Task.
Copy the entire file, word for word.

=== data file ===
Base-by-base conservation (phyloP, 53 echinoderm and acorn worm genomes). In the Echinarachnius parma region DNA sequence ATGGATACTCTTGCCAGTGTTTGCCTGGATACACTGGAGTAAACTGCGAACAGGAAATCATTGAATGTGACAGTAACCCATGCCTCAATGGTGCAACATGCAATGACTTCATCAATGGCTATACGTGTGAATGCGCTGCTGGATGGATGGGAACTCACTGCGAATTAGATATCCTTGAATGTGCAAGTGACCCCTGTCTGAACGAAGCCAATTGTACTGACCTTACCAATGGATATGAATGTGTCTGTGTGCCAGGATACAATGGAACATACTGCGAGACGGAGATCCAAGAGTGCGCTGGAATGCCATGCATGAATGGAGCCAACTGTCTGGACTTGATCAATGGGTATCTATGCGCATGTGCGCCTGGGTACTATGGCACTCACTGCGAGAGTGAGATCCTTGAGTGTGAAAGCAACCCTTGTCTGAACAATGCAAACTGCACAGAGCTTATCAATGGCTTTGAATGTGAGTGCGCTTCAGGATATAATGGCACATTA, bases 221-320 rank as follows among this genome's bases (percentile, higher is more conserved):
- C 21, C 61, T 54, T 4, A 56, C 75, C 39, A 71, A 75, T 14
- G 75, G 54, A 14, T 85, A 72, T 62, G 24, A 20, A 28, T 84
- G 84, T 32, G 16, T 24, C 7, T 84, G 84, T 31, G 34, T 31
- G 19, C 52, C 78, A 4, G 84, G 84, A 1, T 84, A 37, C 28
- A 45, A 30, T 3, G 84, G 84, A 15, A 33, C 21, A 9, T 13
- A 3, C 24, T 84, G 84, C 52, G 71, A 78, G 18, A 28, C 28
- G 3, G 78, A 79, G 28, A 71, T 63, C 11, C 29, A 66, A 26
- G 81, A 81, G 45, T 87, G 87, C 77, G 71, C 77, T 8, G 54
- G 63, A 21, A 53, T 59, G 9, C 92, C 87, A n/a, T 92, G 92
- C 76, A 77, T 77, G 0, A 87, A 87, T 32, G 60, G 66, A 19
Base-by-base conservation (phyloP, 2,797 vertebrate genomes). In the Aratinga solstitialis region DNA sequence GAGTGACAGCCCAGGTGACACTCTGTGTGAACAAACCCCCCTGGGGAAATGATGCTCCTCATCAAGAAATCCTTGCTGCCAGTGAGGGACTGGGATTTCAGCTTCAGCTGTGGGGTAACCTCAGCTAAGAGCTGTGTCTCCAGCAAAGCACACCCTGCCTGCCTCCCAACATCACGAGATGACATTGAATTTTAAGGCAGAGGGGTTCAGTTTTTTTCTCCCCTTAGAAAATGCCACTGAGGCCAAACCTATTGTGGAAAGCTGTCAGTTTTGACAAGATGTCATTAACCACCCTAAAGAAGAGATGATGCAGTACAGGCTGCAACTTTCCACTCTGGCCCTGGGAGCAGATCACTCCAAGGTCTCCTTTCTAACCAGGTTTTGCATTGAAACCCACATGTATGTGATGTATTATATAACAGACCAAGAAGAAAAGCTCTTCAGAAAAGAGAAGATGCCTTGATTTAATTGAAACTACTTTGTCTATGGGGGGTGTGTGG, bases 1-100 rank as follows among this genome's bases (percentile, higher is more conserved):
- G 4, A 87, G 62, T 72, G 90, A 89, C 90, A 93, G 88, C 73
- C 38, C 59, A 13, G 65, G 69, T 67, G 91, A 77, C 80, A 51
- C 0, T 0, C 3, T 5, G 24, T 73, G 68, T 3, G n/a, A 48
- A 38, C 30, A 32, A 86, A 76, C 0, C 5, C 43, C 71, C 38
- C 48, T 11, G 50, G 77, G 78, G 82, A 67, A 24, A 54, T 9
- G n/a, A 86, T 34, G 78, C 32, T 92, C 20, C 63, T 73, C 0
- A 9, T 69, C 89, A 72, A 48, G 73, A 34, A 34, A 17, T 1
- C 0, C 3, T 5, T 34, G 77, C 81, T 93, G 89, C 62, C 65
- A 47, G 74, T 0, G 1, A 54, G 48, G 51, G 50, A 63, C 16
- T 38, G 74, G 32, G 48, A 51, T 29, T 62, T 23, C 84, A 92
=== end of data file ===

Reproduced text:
Base-by-base conservation (phyloP, 53 echinoderm and acorn worm genomes). In the Echinarachnius parma region DNA sequence ATGGATACTCTTGCCAGTGTTTGCCTGGATACACTGGAGTAAACTGCGAACAGGAAATCATTGAATGTGACAGTAACCCATGCCTCAATGGTGCAACATGCAATGACTTCATCAATGGCTATACGTGTGAATGCGCTGCTGGATGGATGGGAACTCACTGCGAATTAGATATCCTTGAATGTGCAAGTGACCCCTGTCTGAACGAAGCCAATTGTACTGACCTTACCAATGGATATGAATGTGTCTGTGTGCCAGGATACAATGGAACATACTGCGAGACGGAGATCCAAGAGTGCGCTGGAATGCCATGCATGAATGGAGCCAACTGTCTGGACTTGATCAATGGGTATCTATGCGCATGTGCGCCTGGGTACTATGGCACTCACTGCGAGAGTGAGATCCTTGAGTGTGAAAGCAACCCTTGTCTGAACAATGCAAACTGCACAGAGCTTATCAATGGCTTTGAATGTGAGTGCGCTTCAGGATATAATGGCACATTA, bases 221-320 rank as follows among this genome's bases (percentile, higher is more conserved):
- C 21, C 61, T 54, T 4, A 56, C 75, C 39, A 71, A 75, T 14
- G 75, G 54, A 14, T 85, A 72, T 62, G 24, A 20, A 28, T 84
- G 84, T 32, G 16, T 24, C 7, T 84, G 84, T 31, G 34, T 31
- G 19, C 52, C 78, A 4, G 84, G 84, A 1, T 84, A 37, C 28
- A 45, A 30, T 3, G 84, G 84, A 15, A 33, C 21, A 9, T 13
- A 3, C 24, T 84, G 84, C 52, G 71, A 78, G 18, A 28, C 28
- G 3, G 78, A 79, G 28, A 71, T 63, C 11, C 29, A 66, A 26
- G 81, A 81, G 45, T 87, G 87, C 77, G 71, C 77, T 8, G 54
- G 63, A 21, A 53, T 59, G 9, C 92, C 87, A n/a, T 92, G 92
- C 76, A 77, T 77, G 0, A 87, A 87, T 32, G 60, G 66, A 19
Base-by-base conservation (phyloP, 2,797 vertebrate genomes). In the Aratinga solstitialis region DNA sequence GAGTGACAGCCCAGGTGACACTCTGTGTGAACAAACCCCCCTGGGGAAATGATGCTCCTCATCAAGAAATCCTTGCTGCCAGTGAGGGACTGGGATTTCAGCTTCAGCTGTGGGGTAACCTCAGCTAAGAGCTGTGTCTCCAGCAAAGCACACCCTGCCTGCCTCCCAACATCACGAGATGACATTGAATTTTAAGGCAGAGGGGTTCAGTTTTTTTCTCCCCTTAGAAAATGCCACTGAGGCCAAACCTATTGTGGAAAGCTGTCAGTTTTGACAAGATGTCATTAACCACCCTAAAGAAGAGATGATGCAGTACAGGCTGCAACTTTCCACTCTGGCCCTGGGAGCAGATCACTCCAAGGTCTCCTTTCTAACCAGGTTTTGCATTGAAACCCACATGTATGTGATGTATTATATAACAGACCAAGAAGAAAAGCTCTTCAGAAAAGAGAAGATGCCTTGATTTAATTGAAACTACTTTGTCTATGGGGGGTGTGTGG, bases 1-100 rank as follows among this genome's bases (percentile, higher is more conserved):
- G 4, A 87, G 62, T 72, G 90, A 89, C 90, A 93, G 88, C 73
- C 38, C 59, A 13, G 65, G 69, T 67, G 91, A 77, C 80, A 51
- C 0, T 0, C 3, T 5, G 24, T 73, G 68, T 3, G n/a, A 48
- A 38, C 30, A 32, A 86, A 76, C 0, C 5, C 43, C 71, C 38
- C 48, T 11, G 50, G 77, G 78, G 82, A 67, A 24, A 54, T 9
- G n/a, A 86, T 34, G 78, C 32, T 92, C 20, C 63, T 73, C 0
- A 9, T 69, C 89, A 72, A 48, G 73, A 34, A 34, A 17, T 1
- C 0, C 3, T 5, T 34, G 77, C 81, T 93, G 89, C 62, C 65
- A 47, G 74, T 0, G 1, A 54, G 48, G 51, G 50, A 63, C 16
- T 38, G 74, G 32, G 48, A 51, T 29, T 62, T 23, C 84, A 92